Remote sensing has been used as an effective chlorophyll-a detection method in inland lakes and reservoirs. Concentration estimates of chlorophyll-a approximate the amounts of algae and phytoplankton in a body of water, can indicate the existence of large blooms and high nutrient loading, and can be used as an indicator of water quality. These biomasses pose potential threats to the quality of the water and the local environment by depleting oxygen, influencing the taste of the drinking water and detrimentally affecting aesthetics and recreation. Deer Creek Reservoir exhibited eutrophic tendencies in the early 1990's, caused by phosphorus pollution. This was made evident by accelerated algae growth. Following remediation efforts, Deer Creek Reservoir, as well as nearby Jordanelle Reservoir have been closely monitored with regular field sampling. These field data have been used to develop remote sensing methods using Landsat images to provide supplementary information for reservoir management. These remote sensing methods allow for mapping of the distribution of chlorophyll-a, which provides spatial distribution average, and maximum estimates of chlorophyll-a concentrations, data and information that are not feasible with in-field sampling. In this thesis, traditional methods for remote sensing models are discussed, and a novel sub-seasonal approach based on seasonal algal succession is proposed and demonstrated. Each seasonal model is created using a standard stepwise regression using historic field data and the associated Landsat images and is statistically tested for leverage to ensure unbiased model development. These sub-seasonal detection models are applied to 5 reservoirs in the central-Utah region to provide a more comprehensive description of reservoir behavior and water quality trends over the past 30 years. Historic trends of the average and maximum chlorophyll-a estimates are provided for each of the reservoirs. Example color maps are presented to demonstrate the ability of remote sensing to represent the spatial distribution of algae (using chlorophyll as an indicator). Limitations for this approach are discussed, as well as applications for remotely sensed water quality data on a regional scale.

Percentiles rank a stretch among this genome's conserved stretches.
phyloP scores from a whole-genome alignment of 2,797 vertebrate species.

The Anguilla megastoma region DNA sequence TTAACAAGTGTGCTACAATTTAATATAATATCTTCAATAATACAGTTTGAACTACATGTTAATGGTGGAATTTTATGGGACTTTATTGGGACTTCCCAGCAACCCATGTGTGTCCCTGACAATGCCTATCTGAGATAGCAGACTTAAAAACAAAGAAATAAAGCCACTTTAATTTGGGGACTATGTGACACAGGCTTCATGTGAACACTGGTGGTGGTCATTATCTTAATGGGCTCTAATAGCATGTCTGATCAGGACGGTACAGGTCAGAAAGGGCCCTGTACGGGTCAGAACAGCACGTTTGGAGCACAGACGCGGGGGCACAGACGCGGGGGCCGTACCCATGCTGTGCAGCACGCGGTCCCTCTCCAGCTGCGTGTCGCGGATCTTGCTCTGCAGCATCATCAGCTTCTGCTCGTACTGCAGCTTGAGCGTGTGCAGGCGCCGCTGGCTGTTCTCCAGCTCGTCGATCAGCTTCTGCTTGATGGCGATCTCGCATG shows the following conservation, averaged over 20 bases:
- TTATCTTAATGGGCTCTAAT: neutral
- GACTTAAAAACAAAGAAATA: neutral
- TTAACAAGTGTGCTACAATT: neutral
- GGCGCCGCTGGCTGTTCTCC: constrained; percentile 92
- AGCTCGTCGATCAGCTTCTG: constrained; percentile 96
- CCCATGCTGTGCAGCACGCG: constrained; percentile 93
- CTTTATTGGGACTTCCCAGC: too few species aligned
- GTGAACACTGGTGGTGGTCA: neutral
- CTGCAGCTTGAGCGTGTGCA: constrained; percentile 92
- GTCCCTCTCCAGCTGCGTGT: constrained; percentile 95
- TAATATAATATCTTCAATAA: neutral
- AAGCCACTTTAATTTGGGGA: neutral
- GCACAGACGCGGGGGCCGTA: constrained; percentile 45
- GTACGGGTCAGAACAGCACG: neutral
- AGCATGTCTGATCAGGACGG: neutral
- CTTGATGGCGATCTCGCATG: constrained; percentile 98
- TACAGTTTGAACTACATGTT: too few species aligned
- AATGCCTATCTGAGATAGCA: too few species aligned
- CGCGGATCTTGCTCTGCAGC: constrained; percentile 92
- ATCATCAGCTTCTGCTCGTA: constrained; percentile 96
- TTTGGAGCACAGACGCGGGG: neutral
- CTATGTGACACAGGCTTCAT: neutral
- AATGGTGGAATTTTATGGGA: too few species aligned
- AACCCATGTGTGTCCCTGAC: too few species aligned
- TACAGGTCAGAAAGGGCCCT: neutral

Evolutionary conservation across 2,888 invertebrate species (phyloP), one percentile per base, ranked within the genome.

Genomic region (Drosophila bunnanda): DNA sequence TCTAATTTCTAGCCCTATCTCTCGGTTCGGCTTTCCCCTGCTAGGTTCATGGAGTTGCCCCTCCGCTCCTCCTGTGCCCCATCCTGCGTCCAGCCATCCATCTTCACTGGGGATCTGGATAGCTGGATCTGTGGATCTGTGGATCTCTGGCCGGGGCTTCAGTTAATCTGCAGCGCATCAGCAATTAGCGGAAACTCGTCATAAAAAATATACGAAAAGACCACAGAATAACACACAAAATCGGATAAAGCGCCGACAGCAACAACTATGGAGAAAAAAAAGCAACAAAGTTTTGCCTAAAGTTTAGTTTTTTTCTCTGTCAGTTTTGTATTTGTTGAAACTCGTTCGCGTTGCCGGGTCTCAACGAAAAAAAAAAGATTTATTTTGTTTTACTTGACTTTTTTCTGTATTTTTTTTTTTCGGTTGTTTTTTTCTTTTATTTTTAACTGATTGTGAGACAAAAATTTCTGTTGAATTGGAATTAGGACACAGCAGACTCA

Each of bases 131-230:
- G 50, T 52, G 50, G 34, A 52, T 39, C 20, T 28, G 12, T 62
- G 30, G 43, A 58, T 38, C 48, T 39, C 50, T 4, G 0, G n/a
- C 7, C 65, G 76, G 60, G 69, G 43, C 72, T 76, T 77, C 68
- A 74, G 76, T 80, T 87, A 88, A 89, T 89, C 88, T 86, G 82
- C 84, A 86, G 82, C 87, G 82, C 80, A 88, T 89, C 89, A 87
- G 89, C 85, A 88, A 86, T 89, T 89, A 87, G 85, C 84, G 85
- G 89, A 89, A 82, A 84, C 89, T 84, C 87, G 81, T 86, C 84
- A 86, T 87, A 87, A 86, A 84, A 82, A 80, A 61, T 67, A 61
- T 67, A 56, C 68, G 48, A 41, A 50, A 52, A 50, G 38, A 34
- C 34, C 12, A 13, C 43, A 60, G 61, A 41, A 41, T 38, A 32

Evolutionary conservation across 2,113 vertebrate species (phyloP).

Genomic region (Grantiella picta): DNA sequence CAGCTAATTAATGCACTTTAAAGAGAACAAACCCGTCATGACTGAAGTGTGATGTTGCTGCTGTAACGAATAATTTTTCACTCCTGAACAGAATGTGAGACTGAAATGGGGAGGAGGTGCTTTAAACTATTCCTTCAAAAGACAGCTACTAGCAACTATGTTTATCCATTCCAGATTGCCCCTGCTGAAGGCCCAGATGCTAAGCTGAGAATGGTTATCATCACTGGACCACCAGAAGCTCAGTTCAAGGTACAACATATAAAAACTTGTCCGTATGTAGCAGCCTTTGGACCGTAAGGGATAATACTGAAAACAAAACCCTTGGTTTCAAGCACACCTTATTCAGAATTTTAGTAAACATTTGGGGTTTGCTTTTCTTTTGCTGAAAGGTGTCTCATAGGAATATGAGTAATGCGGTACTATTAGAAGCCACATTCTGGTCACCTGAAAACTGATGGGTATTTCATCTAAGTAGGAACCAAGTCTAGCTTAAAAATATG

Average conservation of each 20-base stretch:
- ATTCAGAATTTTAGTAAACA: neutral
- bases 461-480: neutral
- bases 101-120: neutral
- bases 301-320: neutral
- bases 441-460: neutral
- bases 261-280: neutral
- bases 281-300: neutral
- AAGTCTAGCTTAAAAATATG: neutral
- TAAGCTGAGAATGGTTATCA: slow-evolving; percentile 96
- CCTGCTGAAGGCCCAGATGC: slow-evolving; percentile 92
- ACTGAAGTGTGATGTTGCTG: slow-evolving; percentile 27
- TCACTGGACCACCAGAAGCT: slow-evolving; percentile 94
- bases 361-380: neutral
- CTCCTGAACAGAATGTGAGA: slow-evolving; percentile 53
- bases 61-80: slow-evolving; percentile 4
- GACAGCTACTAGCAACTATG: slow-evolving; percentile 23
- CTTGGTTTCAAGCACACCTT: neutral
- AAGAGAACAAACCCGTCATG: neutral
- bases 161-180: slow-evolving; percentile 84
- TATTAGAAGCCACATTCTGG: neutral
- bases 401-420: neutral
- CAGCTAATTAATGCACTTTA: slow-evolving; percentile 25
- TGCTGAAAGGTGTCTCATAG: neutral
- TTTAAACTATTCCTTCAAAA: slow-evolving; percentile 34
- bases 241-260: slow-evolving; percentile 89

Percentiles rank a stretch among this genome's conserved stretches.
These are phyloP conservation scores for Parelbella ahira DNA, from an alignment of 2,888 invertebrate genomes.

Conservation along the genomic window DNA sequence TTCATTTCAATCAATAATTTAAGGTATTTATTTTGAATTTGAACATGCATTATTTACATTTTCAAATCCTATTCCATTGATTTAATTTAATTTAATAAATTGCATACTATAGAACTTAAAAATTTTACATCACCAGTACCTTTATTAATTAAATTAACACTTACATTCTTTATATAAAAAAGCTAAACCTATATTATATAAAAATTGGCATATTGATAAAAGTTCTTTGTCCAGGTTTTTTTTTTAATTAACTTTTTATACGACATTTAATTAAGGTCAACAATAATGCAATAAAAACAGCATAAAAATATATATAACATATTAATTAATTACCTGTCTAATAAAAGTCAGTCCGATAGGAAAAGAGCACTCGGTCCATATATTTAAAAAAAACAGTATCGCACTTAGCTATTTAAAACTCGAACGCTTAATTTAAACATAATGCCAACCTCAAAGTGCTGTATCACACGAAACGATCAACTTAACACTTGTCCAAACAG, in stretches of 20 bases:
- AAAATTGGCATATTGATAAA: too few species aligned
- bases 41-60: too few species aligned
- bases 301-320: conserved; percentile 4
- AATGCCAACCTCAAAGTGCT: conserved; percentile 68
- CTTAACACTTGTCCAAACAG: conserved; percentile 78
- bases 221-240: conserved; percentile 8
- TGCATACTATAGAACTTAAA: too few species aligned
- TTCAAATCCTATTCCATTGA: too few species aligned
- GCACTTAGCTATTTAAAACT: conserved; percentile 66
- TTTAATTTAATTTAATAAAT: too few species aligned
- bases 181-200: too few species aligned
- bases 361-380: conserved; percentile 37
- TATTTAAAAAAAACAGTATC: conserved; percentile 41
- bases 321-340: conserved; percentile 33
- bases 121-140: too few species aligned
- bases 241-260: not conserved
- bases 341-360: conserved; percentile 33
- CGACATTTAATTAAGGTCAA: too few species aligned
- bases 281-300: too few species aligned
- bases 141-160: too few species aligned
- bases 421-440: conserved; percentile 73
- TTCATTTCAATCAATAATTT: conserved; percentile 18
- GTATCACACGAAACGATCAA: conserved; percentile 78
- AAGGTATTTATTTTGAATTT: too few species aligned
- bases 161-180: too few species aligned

College and Department

Ira A. Fulton College of Engineering and Technology; Civil and Environmental Engineering



Date Submitted


Document Type





remote sensing, chlorophyll-a detection, regional chlorophyll trends, Landsat